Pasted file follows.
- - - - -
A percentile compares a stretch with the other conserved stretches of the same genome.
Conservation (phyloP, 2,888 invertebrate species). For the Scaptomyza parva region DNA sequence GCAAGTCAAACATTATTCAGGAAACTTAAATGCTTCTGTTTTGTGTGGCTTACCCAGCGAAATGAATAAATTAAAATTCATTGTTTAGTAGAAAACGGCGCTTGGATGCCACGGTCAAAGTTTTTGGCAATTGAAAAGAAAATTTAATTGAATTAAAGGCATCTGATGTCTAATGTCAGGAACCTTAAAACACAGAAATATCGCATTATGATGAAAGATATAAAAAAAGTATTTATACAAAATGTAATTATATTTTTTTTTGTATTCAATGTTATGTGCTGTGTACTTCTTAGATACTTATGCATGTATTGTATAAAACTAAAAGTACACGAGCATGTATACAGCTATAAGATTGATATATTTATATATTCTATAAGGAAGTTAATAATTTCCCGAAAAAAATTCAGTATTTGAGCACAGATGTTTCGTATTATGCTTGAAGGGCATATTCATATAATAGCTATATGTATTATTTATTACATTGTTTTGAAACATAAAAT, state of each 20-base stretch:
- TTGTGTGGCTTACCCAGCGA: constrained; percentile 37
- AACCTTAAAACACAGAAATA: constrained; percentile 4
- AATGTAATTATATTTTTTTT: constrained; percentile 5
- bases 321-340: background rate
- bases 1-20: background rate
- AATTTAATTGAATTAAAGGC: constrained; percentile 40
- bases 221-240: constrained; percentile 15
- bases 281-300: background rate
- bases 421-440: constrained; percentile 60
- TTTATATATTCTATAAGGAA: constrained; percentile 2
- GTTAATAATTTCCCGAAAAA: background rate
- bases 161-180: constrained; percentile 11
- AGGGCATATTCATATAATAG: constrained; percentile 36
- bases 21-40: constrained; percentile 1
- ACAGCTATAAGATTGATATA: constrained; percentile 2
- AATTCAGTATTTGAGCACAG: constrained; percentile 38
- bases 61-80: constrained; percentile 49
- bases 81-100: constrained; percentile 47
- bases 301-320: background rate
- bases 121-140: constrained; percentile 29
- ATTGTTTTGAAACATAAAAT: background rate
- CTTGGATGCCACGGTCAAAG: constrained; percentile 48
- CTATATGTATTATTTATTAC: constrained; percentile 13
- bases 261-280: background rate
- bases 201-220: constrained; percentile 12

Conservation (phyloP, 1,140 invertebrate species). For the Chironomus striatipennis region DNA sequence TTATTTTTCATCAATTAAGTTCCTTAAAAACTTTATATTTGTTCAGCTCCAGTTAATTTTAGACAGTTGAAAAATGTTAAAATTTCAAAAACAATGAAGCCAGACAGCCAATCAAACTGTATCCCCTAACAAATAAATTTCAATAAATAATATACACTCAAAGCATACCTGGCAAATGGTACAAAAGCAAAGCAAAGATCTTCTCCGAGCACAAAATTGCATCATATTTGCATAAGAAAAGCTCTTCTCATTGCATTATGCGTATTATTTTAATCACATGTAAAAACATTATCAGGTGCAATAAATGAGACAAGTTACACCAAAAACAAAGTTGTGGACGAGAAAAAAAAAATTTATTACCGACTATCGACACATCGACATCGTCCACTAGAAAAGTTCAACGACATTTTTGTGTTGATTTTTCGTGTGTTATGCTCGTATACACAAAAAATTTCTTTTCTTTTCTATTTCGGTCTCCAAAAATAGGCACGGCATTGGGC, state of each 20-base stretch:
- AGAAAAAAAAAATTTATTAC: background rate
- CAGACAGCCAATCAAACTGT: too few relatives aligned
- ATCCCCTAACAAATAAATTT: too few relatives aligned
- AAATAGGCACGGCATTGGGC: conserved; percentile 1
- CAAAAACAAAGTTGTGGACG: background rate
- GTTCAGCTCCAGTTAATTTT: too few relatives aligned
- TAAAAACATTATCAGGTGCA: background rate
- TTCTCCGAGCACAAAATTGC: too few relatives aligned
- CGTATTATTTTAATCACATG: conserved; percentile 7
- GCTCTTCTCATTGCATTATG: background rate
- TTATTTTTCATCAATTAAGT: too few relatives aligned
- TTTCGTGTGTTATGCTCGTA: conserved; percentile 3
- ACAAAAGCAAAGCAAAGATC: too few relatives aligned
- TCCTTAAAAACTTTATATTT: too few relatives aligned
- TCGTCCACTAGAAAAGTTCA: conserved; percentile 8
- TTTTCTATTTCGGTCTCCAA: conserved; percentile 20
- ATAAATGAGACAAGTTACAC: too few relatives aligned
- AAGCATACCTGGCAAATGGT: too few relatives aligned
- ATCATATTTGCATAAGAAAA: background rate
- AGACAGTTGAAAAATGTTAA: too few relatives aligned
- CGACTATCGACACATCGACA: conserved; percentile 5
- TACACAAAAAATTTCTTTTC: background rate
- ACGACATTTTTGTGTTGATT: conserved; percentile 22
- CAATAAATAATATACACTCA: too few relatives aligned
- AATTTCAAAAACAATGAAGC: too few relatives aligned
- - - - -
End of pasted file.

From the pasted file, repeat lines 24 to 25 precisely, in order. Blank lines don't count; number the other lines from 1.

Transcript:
- CTTGGATGCCACGGTCAAAG: constrained; percentile 48
- CTATATGTATTATTTATTAC: constrained; percentile 13